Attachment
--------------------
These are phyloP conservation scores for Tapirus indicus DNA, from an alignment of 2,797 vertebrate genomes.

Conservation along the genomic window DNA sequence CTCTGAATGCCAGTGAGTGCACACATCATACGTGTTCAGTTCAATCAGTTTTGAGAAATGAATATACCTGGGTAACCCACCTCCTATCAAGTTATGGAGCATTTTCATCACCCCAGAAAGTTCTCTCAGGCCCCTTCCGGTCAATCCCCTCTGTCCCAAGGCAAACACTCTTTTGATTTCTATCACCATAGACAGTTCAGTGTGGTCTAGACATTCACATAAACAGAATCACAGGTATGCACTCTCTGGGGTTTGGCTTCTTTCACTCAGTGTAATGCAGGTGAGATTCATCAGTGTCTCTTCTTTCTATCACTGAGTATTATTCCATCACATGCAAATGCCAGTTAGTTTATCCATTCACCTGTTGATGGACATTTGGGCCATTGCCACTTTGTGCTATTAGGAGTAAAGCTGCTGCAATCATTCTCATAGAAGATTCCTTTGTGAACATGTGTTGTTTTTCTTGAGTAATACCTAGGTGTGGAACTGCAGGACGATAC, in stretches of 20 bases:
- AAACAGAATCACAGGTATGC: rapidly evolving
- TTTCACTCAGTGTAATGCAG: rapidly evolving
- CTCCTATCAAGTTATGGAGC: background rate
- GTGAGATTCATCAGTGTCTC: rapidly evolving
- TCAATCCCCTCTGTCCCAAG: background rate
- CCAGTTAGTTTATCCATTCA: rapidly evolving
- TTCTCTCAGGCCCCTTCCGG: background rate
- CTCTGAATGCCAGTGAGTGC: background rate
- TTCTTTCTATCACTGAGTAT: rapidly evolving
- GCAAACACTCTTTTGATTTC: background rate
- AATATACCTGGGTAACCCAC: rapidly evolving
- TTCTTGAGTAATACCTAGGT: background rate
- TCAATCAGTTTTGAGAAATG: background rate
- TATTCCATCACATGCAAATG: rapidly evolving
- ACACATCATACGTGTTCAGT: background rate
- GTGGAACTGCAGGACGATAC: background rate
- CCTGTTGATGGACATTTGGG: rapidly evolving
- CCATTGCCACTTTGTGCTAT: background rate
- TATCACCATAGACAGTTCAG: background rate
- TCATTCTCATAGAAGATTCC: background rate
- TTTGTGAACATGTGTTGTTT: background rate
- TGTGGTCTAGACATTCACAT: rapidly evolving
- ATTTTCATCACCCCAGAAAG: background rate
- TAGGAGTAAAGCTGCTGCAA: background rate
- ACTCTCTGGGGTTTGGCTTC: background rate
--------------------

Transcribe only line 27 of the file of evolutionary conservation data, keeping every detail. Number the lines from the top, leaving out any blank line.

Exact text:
- ACTCTCTGGGGTTTGGCTTC: background rate